Saturday, September 05, 2015

Heddles and Reeds, Reeds and Heddles

Not a lot of progress has been made since the last post, but I've certainly done a lot of work!  Cleaning metal things is not very straightforward, at least loom parts.  Heddles are delicate and fiddly, and reeds need to be cleaned pretty well to ensure they don't get rust and oxidation on the threads.

These are the four reeds that came wit the loom.  The two narrower reeds (on the left) are LeClerc reeds, and the two wider ones are from what I believe is a defunct reed company.  They all have their original papers along the edges, and they will all have shiny new "duck" tape when this is all over.  Last weekend I tried some different things to clean them, but nothing's working great.  Someone on the internet recommended a fabric buffing wheel, that it would get in between the dents, but I didn't have great luck with that.  The two that are truly rusty I've dosed with a lot of WD-40, and one of them I scrubbed with a brass brush, which seemed to remove a lot of rust, but was far from complete.

So I moved on to the two LeClerc reeds which weren't in as bad of shape.  The second from the left is a 6-dent reed, so the spaces between the dents are pretty big.  I tried scrubbing this with yarn and Barkeeper's Friend, which worked ok.  If I only had a few dents to do it would be great.  But it was really messy and not super fast so I put that one aside.

The left-most reed is a 15 dent reed, so there is no way I could/would go dent-by-dent to clean it.  I was just going to have to rub hard enough with a terry-cloth towel to get in there.  I used some MAAS metal polish and rubbed and rubbed and rubbed.
About 1/3 done
 
This is the oxidation that came off.  The darker cloth is just as dark on the other side.  I feel like I made a lot of progress on that one.  There are a few little stubborn spots that won't budge.  I tried a little fine sandpaper, but it wasn't fine enough, so those spots are a little rough.  I think I need some fine steel wool.  This reed had a piece of string tied in the center dent (it's still there in the picture), and where the knot and ends rested against the metal there is an imprint that I can't get rid of.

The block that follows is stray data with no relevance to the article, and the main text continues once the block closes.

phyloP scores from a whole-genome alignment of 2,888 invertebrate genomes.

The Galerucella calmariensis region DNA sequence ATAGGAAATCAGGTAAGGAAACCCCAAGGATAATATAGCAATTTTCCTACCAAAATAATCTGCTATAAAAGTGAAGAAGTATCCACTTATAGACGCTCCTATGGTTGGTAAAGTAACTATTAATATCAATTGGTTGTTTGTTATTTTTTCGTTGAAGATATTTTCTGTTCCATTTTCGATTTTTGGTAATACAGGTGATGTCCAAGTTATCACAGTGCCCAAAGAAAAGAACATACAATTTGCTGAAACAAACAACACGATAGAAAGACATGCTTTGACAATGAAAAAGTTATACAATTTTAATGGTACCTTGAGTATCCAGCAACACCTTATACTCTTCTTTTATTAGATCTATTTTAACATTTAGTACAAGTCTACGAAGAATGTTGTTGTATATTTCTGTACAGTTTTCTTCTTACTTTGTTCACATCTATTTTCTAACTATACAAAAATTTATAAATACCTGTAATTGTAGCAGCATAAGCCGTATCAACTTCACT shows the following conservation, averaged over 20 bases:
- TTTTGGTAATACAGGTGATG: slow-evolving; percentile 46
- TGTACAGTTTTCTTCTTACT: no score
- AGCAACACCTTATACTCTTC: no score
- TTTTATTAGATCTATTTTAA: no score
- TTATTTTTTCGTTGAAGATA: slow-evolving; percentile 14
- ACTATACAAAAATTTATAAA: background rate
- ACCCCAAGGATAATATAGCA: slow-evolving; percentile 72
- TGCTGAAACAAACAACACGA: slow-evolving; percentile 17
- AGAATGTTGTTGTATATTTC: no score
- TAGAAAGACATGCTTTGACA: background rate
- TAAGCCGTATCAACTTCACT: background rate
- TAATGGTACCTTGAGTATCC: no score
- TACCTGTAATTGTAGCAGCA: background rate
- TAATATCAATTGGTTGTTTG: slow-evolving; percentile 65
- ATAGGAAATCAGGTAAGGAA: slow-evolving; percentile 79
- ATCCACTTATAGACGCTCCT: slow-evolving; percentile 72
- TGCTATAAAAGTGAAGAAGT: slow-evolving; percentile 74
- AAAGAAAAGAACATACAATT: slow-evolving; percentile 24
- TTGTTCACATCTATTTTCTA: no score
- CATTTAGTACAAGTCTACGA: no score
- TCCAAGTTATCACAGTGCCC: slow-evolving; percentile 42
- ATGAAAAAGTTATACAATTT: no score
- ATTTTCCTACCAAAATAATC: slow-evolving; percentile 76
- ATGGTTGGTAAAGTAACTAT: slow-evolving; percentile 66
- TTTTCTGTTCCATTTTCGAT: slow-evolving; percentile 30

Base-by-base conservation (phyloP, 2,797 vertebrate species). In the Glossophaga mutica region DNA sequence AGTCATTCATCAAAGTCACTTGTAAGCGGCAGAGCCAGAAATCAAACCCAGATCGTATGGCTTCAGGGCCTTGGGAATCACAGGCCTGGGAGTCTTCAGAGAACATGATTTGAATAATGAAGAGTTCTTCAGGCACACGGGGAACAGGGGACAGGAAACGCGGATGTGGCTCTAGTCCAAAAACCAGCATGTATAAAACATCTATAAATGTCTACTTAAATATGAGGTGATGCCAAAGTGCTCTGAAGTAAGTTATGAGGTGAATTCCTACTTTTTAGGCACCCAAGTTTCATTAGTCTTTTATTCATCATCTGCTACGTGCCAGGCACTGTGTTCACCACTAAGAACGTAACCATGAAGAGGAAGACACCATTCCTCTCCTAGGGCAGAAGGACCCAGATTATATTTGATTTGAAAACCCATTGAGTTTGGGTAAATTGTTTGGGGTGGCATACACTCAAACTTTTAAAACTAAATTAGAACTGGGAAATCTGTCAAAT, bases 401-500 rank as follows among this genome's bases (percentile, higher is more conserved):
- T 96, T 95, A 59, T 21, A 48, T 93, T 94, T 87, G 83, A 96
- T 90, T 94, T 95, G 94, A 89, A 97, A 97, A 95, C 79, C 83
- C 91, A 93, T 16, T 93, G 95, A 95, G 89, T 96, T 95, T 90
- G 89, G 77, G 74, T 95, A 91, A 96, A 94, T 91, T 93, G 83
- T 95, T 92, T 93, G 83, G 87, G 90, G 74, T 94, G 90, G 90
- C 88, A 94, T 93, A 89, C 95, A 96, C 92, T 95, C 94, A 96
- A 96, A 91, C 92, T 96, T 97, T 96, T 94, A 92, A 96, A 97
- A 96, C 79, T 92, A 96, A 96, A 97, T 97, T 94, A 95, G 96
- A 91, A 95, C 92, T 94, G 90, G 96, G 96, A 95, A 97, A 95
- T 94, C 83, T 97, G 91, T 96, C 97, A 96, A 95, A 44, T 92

Next thing to try: I bought a wire wheel that I'm going to take to the rusty reeds.  If that doesn't work, I might just give up on those two.  I might also get some CLR to try on the 6 dent reed.  Again, someone on the internet had good luck with it.  It's worth a try.

The heddles have been a similar story.  I found that if I took the heddles out of the coke bath and let them dry, the oxidation wouldn't rub off, but if I rubbed them wet, a lot would come off.  So I cleaned off about 200 and was done with that.  They don't look great.  They look dull gray.  I think it's ok, but they're not slippery, and since I think it's my fault (I put them in the oven to speed up the acid bath, and that's when they turned gray) I'm inclined to try to clean them instead of buying new.  I'll probably buy new ones over time as I go.  I would like to have Texsolv heddles, but they are pretty expensive.  I polished some heddles with MAAS during class this week* but didn't get far.  I'm sure by next week I'll be posting a picture of my lovely new texsolv heddles.  Next week I'm going on a trip for work, and since I drive a Prius, the money I get for mileage far exceeds my actual expenses.  It'll be hard to not spend that money on heddles, I feel.  Maybe a reed, too.

*I am working on my Master's via internet at University of Illinois.  Class is a live lecture, but I'm sitting at my dining room table, and it helps me to have something to do with my hands as I listen.

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